Seventy-two-year-old Will Roberts reached the summit of Kilimanjaro in his bid to raise money for Motor Neuron Disease Scotland.
The retired RAF navigator, of Cavers, managed to make it to the top of the highest mountain in Africa in memory of his late wife, Ellie, who passed away in 2012 after being diagnosed with motor neurone disease.
Will said: “I expected the whole experience to be tough and it really was.
“The hardest part for me was the final ascent to the summit on the fourth day of climbing. We went to bed early the night before and got up at midnight so we were exhausted and walking in complete darkness which I did find particularly tough.
“Getting to the top, though, gave you such an amazing sense of achievement and the views were stunning.”
The whole experience was eased ever so slightly by the porters who helped the 28-strong team on their journey.
“The porters we had were unbelievable,” said Will.
“At the start we all introduced ourselves to one another and I had mentioned that I was a grandfather.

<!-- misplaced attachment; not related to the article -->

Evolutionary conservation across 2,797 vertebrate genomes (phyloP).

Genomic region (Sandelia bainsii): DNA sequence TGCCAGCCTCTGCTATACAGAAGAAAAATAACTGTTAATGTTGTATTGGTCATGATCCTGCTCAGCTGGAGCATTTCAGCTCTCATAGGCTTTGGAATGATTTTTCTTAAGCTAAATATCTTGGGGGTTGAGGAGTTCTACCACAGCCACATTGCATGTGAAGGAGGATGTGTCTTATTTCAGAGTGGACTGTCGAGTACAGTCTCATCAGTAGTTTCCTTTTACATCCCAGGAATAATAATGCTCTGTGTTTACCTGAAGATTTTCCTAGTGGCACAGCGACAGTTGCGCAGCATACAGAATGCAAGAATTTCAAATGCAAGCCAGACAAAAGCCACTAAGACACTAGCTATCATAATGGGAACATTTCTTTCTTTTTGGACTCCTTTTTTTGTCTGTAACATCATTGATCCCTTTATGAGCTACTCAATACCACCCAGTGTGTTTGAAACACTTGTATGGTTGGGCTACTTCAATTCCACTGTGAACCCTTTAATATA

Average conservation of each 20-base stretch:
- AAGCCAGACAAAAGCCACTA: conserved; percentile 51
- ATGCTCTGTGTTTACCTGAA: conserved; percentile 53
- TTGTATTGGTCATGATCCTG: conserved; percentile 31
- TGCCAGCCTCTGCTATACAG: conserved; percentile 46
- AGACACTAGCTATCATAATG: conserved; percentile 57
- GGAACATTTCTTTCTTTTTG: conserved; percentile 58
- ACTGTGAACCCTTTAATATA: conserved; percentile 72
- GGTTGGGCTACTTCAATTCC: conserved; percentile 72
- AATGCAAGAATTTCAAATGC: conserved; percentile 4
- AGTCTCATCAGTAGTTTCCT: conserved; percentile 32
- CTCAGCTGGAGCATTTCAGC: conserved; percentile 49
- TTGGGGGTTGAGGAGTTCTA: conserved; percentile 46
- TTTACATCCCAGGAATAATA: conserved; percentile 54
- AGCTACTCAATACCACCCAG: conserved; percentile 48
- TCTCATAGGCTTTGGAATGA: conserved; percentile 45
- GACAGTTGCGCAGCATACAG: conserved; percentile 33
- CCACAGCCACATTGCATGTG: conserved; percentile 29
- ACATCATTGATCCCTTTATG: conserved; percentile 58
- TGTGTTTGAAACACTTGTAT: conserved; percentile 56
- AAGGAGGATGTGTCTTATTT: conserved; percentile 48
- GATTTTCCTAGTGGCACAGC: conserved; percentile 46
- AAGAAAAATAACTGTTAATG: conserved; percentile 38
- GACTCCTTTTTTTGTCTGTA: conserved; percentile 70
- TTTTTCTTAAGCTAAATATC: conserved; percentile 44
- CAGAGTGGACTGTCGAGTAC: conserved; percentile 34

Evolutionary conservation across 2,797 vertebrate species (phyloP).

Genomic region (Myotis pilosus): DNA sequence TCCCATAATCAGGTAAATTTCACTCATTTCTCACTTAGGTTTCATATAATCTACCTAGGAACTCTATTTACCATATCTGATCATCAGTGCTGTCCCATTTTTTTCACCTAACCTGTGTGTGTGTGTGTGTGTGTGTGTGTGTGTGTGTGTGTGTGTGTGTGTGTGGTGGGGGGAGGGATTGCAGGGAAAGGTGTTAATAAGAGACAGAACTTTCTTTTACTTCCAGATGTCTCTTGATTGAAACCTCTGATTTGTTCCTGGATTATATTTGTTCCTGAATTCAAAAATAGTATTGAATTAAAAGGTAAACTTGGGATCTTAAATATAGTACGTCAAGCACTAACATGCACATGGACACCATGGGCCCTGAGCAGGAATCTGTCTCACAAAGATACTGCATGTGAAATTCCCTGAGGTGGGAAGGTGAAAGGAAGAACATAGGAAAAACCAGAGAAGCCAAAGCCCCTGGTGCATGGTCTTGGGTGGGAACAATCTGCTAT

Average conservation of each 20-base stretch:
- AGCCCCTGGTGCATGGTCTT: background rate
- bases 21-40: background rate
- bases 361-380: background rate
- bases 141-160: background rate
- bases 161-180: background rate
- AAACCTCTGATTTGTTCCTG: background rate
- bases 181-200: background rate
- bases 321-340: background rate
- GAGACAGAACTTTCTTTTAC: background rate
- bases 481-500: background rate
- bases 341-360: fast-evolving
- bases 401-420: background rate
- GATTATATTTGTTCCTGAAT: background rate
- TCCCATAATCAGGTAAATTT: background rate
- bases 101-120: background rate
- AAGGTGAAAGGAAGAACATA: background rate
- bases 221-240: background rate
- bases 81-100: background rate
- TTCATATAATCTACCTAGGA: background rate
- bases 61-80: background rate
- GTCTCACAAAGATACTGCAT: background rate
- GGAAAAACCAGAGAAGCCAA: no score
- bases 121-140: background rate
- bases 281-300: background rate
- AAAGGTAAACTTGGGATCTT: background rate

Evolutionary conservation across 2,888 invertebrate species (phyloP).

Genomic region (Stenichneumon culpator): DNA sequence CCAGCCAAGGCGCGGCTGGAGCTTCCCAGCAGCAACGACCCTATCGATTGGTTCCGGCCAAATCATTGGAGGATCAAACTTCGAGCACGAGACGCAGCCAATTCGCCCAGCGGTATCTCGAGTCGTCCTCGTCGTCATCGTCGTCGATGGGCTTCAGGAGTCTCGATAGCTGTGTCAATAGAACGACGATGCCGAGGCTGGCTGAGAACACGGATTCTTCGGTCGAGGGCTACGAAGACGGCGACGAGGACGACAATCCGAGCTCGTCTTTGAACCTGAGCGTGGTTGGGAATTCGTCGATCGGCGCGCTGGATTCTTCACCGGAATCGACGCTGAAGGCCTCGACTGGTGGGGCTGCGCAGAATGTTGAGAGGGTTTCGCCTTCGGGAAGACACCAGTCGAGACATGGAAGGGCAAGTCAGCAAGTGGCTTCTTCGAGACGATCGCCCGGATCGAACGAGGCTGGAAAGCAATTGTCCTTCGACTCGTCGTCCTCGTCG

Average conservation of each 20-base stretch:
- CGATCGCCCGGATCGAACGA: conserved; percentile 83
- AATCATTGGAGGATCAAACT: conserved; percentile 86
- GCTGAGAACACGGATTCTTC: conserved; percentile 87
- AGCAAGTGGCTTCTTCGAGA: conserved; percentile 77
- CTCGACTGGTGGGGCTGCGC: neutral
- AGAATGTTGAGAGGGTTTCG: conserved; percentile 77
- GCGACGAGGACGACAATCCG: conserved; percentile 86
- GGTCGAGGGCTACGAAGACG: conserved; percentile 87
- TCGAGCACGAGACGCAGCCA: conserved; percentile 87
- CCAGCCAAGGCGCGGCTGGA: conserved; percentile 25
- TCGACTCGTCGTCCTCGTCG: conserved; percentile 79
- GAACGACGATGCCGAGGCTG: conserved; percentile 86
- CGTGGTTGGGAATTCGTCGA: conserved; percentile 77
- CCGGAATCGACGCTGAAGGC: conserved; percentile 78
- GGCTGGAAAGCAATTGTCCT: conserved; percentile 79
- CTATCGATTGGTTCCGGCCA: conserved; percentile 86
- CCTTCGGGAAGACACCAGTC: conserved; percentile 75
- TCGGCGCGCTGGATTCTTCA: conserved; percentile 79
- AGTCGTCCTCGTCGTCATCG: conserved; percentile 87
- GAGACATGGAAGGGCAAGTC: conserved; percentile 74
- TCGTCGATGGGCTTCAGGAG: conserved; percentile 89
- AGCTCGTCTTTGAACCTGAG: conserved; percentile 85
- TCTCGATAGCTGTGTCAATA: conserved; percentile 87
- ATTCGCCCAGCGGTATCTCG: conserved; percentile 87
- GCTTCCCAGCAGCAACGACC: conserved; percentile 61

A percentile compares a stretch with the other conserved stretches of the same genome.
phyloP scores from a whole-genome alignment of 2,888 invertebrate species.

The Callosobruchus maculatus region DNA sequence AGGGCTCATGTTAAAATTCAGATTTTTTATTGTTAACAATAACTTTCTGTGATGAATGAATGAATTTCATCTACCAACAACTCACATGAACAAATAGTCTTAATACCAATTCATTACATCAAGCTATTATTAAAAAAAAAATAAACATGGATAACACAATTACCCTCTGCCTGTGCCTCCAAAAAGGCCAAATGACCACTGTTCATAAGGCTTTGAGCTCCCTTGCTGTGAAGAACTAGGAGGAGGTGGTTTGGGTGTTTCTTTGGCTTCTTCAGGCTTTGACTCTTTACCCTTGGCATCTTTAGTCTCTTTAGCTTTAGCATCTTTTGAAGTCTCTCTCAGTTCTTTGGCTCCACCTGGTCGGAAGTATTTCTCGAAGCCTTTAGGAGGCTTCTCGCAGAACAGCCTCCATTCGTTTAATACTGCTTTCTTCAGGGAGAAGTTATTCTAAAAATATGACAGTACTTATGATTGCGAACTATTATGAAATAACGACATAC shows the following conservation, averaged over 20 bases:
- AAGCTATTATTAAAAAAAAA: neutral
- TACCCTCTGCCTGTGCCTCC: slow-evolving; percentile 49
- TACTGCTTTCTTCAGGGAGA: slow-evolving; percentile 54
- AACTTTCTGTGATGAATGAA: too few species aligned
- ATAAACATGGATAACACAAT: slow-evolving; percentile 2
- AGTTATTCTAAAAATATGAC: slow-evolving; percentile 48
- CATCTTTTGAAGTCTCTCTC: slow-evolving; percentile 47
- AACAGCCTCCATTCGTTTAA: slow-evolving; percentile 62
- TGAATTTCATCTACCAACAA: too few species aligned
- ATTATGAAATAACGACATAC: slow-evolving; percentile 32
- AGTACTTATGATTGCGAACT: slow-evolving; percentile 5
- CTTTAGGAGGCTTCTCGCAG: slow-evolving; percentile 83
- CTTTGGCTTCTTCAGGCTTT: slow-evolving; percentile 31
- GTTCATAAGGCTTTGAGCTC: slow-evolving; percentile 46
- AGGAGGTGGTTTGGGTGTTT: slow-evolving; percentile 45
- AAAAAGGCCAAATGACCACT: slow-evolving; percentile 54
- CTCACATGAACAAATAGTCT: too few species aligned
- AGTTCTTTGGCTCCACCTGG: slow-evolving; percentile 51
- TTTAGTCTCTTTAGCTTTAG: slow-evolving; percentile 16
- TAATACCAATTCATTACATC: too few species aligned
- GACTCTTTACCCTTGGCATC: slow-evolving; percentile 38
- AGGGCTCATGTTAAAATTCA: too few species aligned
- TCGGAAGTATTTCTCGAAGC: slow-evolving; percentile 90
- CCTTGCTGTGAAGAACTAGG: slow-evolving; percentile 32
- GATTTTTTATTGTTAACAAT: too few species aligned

“For the whole climb after that I was referred to as ‘Babu’ which means grandfather in Swahili.
“It was wonderful to see the amount of respect that they hold for their elders and they really did help me and everyone else a lot.”
Although it took four days to reach the top, the team were only given two days to return to the bottom which Will described as “a helter-skelter”.
Will and a few of the team had a few days to explore and recover after the trip and took the chance to go on safari.
He added: “We saw such a wide range of beautiful wildlife and the trip was a very sobering experience.”
So far, Will has raised around £8,500 and the team altogether raised £210,000.
He would like to thank everyone in Hawick and Denholm who has supported his trip or donated to MNDS.